The DoD recently reported that they have awarded a $4.3 billion contract for their Defense Healthcare Management System Modernization program, including the choice and implementation of an electronic health record system (EHRs, or EMRs—electronic medical records—are required as part of the American Recover and Reinvestment Act of 2009) to Leidos, partnering with Cerner for the EHR and Accenture for implementation . A heavyweight runner-up was Epic in partnership with IBM (and, implicitly, its Watson supercomputing technology). Epic is a company based in Verona, Wisconsin, whose products cover more than half of US patients, and are used at the Cleveland Clinic, Kaiser, and Stanford Hospitals and Clinics. The DoD’s Under Secretary for Acquisition, Technology and Logistics, departing from folk wisdom that no one ever got blamed for choosing IBM, noted that DoD wanted minimal modifications, and a product that worked off-the-shelf in as many locations and situations as possible. 
The DoD is likely highly concerned with security, and with interoperability; Epic’s initial reluctance to offer cloud services or SaaS was seen as a cautious security strategy by some, but as introducing multiple potential points of failure by others, and it would be very difficult for many DoD locations to have their own IT teams servicing their own Epic implementations. Similarly, Epic’s reluctance to dive into interoperable standards to easily share data between their products and other EHR/EMR systems could pose a problem for systems whose patients travel frequently and often live far from their home physicians. Another seemingly obvious choice would have been the Department of Veterans’ Affairs open-source VistA EHR. VistA was developed in 1978 using the same language that Epic uses, and has proven largely successful for the VA system—for years, VA patients were some of the only patients in the country whose medical records could easily be shared between hospitals and providers in the same system—but hasn’t been adopted outside the VA system except in a few instances, likely because of its lack of on-the-ground IT support or implementation resources. Although the DoD could have made a useful display of support by adopting VistA, (which it considered as part of a team involving PwC and Google, it chose a system that it believes will be easier to implement, despite the added price tag.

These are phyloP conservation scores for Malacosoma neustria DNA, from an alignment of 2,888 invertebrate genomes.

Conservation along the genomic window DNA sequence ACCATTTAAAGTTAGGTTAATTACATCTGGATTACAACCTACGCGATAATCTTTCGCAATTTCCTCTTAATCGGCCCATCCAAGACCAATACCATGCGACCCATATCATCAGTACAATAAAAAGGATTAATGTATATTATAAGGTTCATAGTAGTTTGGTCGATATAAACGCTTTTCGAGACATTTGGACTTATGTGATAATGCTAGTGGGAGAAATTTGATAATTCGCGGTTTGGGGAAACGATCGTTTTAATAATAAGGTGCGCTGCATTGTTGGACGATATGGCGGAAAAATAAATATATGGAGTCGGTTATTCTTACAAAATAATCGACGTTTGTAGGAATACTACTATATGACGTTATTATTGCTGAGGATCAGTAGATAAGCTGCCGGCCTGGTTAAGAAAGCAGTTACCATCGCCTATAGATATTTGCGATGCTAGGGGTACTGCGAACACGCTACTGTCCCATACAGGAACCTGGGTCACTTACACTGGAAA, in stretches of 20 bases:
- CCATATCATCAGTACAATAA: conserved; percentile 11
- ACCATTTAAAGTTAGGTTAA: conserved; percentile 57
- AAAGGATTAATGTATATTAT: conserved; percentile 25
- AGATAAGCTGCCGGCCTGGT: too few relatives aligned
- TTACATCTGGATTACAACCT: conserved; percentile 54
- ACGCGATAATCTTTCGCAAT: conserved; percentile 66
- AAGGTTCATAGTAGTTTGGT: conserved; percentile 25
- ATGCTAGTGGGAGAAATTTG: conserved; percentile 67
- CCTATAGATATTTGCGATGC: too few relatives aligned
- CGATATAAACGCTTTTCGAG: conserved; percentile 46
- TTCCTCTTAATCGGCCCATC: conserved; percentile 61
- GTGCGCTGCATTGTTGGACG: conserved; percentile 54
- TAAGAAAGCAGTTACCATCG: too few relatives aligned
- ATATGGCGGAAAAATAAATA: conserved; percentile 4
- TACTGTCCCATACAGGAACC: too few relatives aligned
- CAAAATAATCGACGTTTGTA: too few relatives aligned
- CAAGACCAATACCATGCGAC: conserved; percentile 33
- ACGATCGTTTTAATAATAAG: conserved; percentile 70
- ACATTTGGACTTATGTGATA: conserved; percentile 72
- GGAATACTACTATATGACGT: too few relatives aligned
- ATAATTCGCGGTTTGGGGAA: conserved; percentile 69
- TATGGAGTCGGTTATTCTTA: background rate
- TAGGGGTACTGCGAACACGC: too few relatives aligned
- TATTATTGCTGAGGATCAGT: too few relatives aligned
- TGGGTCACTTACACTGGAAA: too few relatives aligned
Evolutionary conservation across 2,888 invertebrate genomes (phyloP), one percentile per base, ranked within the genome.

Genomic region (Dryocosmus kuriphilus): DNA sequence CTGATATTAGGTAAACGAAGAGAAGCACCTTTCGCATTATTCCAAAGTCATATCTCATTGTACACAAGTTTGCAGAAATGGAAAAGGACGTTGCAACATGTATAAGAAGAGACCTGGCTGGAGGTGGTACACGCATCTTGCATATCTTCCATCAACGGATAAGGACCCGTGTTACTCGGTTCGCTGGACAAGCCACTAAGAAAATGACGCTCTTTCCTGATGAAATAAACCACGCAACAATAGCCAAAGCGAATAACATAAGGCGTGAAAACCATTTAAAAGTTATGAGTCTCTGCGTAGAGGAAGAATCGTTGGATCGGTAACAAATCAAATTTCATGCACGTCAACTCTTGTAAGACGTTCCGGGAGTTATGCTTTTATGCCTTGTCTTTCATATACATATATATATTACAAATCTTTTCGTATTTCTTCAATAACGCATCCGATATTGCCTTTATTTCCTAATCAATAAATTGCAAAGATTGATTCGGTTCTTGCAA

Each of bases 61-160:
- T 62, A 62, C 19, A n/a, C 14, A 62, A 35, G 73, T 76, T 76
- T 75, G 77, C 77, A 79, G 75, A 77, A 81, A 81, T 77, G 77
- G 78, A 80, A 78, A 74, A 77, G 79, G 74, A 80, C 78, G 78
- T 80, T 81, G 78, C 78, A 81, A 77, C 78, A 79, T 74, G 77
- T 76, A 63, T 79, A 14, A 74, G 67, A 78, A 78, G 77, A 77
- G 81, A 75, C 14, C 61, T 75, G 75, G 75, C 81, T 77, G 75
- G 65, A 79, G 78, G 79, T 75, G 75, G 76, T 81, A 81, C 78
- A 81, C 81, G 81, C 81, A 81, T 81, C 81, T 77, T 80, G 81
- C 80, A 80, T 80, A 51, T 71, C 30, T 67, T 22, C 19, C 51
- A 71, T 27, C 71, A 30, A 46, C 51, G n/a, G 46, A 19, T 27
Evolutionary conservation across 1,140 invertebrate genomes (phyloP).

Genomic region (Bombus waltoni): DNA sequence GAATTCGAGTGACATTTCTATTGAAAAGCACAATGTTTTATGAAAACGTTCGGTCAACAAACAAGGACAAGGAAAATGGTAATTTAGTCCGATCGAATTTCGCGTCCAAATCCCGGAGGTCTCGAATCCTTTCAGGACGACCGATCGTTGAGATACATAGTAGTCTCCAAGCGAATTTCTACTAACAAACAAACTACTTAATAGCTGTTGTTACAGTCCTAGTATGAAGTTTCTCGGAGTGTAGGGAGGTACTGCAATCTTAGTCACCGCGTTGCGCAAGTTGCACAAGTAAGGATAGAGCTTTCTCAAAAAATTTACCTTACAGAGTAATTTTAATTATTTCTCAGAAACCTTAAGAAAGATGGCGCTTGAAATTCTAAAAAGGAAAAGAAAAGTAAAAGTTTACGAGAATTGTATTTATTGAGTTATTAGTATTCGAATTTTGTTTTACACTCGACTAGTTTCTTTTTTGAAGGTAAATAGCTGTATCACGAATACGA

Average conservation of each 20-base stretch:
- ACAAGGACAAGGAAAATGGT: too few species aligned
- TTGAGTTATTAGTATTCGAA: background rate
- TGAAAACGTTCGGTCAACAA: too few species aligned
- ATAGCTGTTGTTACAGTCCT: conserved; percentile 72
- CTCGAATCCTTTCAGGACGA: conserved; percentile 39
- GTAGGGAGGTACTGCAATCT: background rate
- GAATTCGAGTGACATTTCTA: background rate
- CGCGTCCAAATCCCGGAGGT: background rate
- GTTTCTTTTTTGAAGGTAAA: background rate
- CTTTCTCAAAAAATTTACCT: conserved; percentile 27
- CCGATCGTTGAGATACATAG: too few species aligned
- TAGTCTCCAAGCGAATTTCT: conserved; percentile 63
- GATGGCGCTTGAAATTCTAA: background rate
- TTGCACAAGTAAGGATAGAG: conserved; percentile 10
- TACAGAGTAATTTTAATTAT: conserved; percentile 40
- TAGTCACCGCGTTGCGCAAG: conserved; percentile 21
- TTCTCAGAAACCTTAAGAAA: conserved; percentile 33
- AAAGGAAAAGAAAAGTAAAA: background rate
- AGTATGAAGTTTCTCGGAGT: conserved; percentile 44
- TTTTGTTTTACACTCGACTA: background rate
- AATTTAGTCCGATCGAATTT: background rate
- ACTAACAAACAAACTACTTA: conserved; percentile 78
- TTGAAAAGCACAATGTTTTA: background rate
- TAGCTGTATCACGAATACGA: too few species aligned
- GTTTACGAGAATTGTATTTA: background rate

DoD health records will be immediate targets for hackers, an issue of which all bidders are aware. Particularly after the OPM breach, system developers have to assume that much of the information that could be used for verification of patients in the DoD system (address information, relative information, social security numbers, and more) is available to hackers. It may be worthwhile for the team to invest in the development of biometric identification measures upfront, to produce uniquely identifiable signatures that haven’t been compromised. Measures to reliably detect tampering with records are also vital—one of the easiest ways to disrupt patient care would be to inject some records with false information, casting doubt on the reliability of the entire system—and recording patient information in the blockchain may be the best way to do so. At only four days in, the project is under budget—a perfect time for innovation.